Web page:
Thursday, September 26, 2013


Anyone else out there have a deep interest in players who's career encompassed a single full year in the Majors, never to appear again?
One of the all-time classics would have to be Henry Schmidt of the 1903 Brooklyn Superbas.
Here's a player that stuck out when you were reading through the MacMillan Baseball Encyclopedia because of his one year career that consisted of a 22-13 record. One season, 20+ wins, and never to be seen again.
Of course with him there was a simple explanation: he wasn't interested in playing out East since he was making a decent enough living playing in the Pacific League.
So in an age when things were extremely different for professional athletes, Schmidt just packed his stuff and returned to the West coast, enjoying a few more productive seasons before retiring as a pro player.
Today I post up a card of another such player who's career was a single-line in the MacMillan encyclopedia: Mike Bruhert of the 1978 New York Mets.
That season, Bruhert earned a spot on the Mets rotation, starting 22 games while appearing in five more, for a total of 133.2 innings of work.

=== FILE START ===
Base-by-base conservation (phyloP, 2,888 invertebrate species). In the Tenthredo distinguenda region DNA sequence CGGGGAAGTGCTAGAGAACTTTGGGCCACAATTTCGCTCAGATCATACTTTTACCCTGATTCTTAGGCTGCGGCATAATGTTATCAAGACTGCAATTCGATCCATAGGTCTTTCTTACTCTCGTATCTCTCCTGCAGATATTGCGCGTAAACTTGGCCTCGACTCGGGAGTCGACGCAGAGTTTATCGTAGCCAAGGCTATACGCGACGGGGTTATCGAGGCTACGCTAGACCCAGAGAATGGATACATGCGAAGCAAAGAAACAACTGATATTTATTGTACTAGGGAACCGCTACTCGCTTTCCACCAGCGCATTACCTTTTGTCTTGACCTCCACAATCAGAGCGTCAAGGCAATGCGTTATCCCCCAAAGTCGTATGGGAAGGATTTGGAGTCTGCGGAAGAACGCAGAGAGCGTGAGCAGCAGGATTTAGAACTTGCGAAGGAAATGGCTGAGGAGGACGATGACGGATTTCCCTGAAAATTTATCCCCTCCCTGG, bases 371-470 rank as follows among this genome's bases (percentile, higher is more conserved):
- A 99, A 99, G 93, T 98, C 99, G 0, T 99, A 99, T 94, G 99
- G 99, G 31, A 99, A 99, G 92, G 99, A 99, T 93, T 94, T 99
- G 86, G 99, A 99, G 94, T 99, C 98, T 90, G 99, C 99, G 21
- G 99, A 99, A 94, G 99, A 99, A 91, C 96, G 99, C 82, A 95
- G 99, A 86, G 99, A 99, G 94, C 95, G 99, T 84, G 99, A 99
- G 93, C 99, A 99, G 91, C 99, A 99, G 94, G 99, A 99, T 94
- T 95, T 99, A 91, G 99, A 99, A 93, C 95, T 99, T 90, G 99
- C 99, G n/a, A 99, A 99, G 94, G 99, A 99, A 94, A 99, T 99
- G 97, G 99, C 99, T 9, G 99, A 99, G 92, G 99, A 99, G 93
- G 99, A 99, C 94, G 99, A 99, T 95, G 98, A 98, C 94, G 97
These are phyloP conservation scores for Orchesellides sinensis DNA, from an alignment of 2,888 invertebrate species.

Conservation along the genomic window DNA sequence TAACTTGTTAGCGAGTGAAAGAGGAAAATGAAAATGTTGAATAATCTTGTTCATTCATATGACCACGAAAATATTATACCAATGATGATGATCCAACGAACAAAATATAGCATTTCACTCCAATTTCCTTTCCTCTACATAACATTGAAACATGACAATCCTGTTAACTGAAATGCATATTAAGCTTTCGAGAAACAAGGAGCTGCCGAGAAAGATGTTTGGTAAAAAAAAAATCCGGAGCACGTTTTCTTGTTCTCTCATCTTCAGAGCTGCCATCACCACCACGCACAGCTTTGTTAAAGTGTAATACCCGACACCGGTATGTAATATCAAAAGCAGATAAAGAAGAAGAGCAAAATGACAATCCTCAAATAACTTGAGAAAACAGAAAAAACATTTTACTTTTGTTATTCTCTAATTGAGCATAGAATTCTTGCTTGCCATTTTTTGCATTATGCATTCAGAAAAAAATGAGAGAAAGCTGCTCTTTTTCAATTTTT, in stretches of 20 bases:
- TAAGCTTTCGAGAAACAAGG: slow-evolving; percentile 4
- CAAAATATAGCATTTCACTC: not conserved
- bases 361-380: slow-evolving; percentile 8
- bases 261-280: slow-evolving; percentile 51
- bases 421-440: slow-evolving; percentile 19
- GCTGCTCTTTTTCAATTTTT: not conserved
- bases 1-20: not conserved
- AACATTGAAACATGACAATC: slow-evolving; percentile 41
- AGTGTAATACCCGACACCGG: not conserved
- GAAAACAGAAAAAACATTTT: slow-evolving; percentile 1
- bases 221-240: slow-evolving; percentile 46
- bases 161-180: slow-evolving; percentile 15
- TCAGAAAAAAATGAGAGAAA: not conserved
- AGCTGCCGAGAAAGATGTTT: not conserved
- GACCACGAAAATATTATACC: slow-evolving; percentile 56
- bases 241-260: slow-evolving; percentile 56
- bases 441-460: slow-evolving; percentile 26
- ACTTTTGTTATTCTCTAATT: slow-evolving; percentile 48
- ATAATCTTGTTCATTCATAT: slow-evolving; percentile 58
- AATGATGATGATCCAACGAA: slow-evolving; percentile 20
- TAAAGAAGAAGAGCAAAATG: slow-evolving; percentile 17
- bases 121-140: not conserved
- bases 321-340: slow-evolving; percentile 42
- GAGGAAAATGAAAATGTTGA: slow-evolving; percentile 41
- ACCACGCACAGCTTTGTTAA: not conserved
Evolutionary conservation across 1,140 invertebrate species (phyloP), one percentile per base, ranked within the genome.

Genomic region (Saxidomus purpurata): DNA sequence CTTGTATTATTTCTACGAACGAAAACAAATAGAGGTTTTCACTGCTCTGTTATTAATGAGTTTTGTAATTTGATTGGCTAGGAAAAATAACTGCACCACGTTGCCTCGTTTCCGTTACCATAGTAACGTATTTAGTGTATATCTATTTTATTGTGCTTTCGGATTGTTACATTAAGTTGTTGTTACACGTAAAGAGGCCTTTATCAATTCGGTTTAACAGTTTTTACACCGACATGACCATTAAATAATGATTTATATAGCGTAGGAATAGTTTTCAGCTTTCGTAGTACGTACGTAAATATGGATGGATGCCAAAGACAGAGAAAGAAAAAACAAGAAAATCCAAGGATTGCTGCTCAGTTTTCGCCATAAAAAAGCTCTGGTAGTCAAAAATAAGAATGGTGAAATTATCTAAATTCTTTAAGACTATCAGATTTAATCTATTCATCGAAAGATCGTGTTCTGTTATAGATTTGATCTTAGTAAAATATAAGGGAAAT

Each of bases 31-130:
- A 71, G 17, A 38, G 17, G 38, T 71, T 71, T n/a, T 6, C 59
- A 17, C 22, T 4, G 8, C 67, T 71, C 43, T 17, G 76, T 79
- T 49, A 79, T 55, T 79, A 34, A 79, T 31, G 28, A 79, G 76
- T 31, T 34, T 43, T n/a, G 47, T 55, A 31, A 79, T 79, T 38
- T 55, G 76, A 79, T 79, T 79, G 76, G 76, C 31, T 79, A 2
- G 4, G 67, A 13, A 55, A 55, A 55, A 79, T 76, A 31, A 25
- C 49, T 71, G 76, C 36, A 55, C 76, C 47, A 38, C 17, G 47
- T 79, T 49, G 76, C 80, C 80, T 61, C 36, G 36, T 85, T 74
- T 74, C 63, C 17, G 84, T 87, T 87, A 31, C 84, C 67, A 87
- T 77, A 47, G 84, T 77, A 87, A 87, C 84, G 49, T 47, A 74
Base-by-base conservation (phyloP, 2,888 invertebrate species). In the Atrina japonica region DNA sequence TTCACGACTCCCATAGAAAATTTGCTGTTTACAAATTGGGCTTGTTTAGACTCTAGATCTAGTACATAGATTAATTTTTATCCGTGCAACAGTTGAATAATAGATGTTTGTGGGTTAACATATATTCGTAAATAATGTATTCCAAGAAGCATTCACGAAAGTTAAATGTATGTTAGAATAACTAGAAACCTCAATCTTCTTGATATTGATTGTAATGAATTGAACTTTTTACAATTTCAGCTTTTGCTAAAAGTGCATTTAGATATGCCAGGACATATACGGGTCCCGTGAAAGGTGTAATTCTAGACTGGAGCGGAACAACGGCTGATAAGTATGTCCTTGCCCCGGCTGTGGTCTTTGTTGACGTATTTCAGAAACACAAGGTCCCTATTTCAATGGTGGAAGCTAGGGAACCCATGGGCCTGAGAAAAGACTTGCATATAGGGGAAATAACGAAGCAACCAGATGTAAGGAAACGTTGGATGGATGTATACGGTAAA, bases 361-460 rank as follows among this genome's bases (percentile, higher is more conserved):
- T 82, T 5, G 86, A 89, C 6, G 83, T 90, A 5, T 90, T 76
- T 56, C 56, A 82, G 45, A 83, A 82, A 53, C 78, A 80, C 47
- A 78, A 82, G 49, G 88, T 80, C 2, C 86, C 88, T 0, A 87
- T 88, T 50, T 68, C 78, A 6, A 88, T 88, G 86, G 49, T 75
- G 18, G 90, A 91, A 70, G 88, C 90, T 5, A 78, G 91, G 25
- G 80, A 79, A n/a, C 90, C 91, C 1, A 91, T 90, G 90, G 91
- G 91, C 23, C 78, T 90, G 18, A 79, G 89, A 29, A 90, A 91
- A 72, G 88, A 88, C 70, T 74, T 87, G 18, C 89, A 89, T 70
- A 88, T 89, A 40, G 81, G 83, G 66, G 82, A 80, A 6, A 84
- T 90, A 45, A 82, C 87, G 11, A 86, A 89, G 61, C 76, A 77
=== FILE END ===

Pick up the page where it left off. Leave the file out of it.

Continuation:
His final numbers weren't that great, as he tallied a 4-11 record to go along with a 4.78 E.R.A. But at the very least you can say he was a serviceable arm for struggling team. He even threw a shutout against the Philadelphia Phillies in September.
But that was it for him on the big league level. He never made it back to the Majors, even though he did spend four more years in the Minors for the Mets, Rangers and Yankees systems.
All told he spent 12 years in the Minors, and nine of them were for the Mets, appearing in 278 games split between starting and relieving. 
But as a Major Leaguer, it was "one and done" for both his playing career and his baseball card "career".
But all was not lost for Bruhert, as he later became the pitching coach at Fordham University when his playing days were over. He even got a wife out of his professional experience, marrying then New York Mets manager Gil Hodges daughter after meeting her when he first came up in the Met's system in 1971.
Nevertheless, I've always enjoyed cards of players that had that single-line career. I couldn't help but wonder what the stories were behind these players, and I'll be profiling more of these guys in the future.
A "One and Done" career captured on cardboard for eternity.

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